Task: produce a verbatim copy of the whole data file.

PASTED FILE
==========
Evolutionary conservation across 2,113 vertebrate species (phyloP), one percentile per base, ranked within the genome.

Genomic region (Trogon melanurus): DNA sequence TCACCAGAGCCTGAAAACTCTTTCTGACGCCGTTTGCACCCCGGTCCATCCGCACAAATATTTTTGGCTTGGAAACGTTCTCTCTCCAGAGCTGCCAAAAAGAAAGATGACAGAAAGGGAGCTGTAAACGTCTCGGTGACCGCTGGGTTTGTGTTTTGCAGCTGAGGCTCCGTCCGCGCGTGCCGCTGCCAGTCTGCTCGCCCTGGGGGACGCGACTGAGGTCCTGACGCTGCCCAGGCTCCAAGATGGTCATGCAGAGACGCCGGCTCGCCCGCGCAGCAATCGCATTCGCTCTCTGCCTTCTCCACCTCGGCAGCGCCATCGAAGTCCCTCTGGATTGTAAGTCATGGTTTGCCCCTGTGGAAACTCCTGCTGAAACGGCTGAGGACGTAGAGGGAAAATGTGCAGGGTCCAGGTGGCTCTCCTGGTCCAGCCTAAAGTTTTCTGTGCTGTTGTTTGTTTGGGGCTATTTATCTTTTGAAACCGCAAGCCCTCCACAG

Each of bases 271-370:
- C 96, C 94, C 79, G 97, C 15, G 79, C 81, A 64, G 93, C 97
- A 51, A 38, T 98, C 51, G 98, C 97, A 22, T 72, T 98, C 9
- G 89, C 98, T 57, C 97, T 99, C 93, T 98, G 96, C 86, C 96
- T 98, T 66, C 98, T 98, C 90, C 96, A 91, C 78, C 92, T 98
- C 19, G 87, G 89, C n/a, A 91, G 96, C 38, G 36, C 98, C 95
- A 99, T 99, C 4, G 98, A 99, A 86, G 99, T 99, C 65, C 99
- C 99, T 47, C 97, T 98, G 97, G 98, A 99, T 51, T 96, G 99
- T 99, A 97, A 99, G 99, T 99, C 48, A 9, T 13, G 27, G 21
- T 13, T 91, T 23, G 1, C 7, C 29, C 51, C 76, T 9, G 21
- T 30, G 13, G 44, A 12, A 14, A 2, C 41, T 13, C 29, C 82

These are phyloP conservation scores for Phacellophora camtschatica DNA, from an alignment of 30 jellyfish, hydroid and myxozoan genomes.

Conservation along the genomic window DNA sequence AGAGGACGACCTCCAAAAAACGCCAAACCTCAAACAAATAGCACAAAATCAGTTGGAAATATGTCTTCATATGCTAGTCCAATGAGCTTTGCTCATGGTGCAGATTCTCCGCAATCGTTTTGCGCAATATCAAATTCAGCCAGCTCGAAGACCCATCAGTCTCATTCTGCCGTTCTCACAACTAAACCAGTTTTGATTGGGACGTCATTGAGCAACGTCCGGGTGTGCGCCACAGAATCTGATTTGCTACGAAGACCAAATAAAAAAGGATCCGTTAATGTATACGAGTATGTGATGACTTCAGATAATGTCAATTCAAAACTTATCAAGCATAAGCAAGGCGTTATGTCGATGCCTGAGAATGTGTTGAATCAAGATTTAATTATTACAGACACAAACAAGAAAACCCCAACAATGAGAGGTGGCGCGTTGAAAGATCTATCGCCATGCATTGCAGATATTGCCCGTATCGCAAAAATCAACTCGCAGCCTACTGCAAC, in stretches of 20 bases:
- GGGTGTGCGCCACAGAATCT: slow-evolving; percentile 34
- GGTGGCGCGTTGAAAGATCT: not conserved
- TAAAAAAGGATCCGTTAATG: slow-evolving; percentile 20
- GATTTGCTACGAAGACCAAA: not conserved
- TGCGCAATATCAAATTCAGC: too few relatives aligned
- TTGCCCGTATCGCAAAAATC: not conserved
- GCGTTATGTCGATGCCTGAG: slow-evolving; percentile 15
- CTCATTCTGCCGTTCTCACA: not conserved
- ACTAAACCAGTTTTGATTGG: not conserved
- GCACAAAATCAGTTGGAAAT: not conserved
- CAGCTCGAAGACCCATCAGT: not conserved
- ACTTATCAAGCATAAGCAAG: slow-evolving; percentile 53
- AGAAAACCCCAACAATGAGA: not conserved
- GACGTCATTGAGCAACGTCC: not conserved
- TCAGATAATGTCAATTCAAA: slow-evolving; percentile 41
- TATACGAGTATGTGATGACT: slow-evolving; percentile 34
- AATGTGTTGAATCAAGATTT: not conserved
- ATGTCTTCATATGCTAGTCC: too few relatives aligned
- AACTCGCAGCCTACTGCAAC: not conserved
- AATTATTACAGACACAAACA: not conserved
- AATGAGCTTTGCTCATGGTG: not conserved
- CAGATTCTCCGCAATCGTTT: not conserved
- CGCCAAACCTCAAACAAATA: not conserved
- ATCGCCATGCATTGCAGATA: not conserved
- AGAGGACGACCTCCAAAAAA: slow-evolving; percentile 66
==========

Evolutionary conservation across 2,113 vertebrate species (phyloP), one percentile per base, ranked within the genome.

Genomic region (Trogon melanurus): DNA sequence TCACCAGAGCCTGAAAACTCTTTCTGACGCCGTTTGCACCCCGGTCCATCCGCACAAATATTTTTGGCTTGGAAACGTTCTCTCTCCAGAGCTGCCAAAAAGAAAGATGACAGAAAGGGAGCTGTAAACGTCTCGGTGACCGCTGGGTTTGTGTTTTGCAGCTGAGGCTCCGTCCGCGCGTGCCGCTGCCAGTCTGCTCGCCCTGGGGGACGCGACTGAGGTCCTGACGCTGCCCAGGCTCCAAGATGGTCATGCAGAGACGCCGGCTCGCCCGCGCAGCAATCGCATTCGCTCTCTGCCTTCTCCACCTCGGCAGCGCCATCGAAGTCCCTCTGGATTGTAAGTCATGGTTTGCCCCTGTGGAAACTCCTGCTGAAACGGCTGAGGACGTAGAGGGAAAATGTGCAGGGTCCAGGTGGCTCTCCTGGTCCAGCCTAAAGTTTTCTGTGCTGTTGTTTGTTTGGGGCTATTTATCTTTTGAAACCGCAAGCCCTCCACAG

Each of bases 271-370:
- C 96, C 94, C 79, G 97, C 15, G 79, C 81, A 64, G 93, C 97
- A 51, A 38, T 98, C 51, G 98, C 97, A 22, T 72, T 98, C 9
- G 89, C 98, T 57, C 97, T 99, C 93, T 98, G 96, C 86, C 96
- T 98, T 66, C 98, T 98, C 90, C 96, A 91, C 78, C 92, T 98
- C 19, G 87, G 89, C n/a, A 91, G 96, C 38, G 36, C 98, C 95
- A 99, T 99, C 4, G 98, A 99, A 86, G 99, T 99, C 65, C 99
- C 99, T 47, C 97, T 98, G 97, G 98, A 99, T 51, T 96, G 99
- T 99, A 97, A 99, G 99, T 99, C 48, A 9, T 13, G 27, G 21
- T 13, T 91, T 23, G 1, C 7, C 29, C 51, C 76, T 9, G 21
- T 30, G 13, G 44, A 12, A 14, A 2, C 41, T 13, C 29, C 82

These are phyloP conservation scores for Phacellophora camtschatica DNA, from an alignment of 30 jellyfish, hydroid and myxozoan genomes.

Conservation along the genomic window DNA sequence AGAGGACGACCTCCAAAAAACGCCAAACCTCAAACAAATAGCACAAAATCAGTTGGAAATATGTCTTCATATGCTAGTCCAATGAGCTTTGCTCATGGTGCAGATTCTCCGCAATCGTTTTGCGCAATATCAAATTCAGCCAGCTCGAAGACCCATCAGTCTCATTCTGCCGTTCTCACAACTAAACCAGTTTTGATTGGGACGTCATTGAGCAACGTCCGGGTGTGCGCCACAGAATCTGATTTGCTACGAAGACCAAATAAAAAAGGATCCGTTAATGTATACGAGTATGTGATGACTTCAGATAATGTCAATTCAAAACTTATCAAGCATAAGCAAGGCGTTATGTCGATGCCTGAGAATGTGTTGAATCAAGATTTAATTATTACAGACACAAACAAGAAAACCCCAACAATGAGAGGTGGCGCGTTGAAAGATCTATCGCCATGCATTGCAGATATTGCCCGTATCGCAAAAATCAACTCGCAGCCTACTGCAAC, in stretches of 20 bases:
- GGGTGTGCGCCACAGAATCT: slow-evolving; percentile 34
- GGTGGCGCGTTGAAAGATCT: not conserved
- TAAAAAAGGATCCGTTAATG: slow-evolving; percentile 20
- GATTTGCTACGAAGACCAAA: not conserved
- TGCGCAATATCAAATTCAGC: too few relatives aligned
- TTGCCCGTATCGCAAAAATC: not conserved
- GCGTTATGTCGATGCCTGAG: slow-evolving; percentile 15
- CTCATTCTGCCGTTCTCACA: not conserved
- ACTAAACCAGTTTTGATTGG: not conserved
- GCACAAAATCAGTTGGAAAT: not conserved
- CAGCTCGAAGACCCATCAGT: not conserved
- ACTTATCAAGCATAAGCAAG: slow-evolving; percentile 53
- AGAAAACCCCAACAATGAGA: not conserved
- GACGTCATTGAGCAACGTCC: not conserved
- TCAGATAATGTCAATTCAAA: slow-evolving; percentile 41
- TATACGAGTATGTGATGACT: slow-evolving; percentile 34
- AATGTGTTGAATCAAGATTT: not conserved
- ATGTCTTCATATGCTAGTCC: too few relatives aligned
- AACTCGCAGCCTACTGCAAC: not conserved
- AATTATTACAGACACAAACA: not conserved
- AATGAGCTTTGCTCATGGTG: not conserved
- CAGATTCTCCGCAATCGTTT: not conserved
- CGCCAAACCTCAAACAAATA: not conserved
- ATCGCCATGCATTGCAGATA: not conserved
- AGAGGACGACCTCCAAAAAA: slow-evolving; percentile 66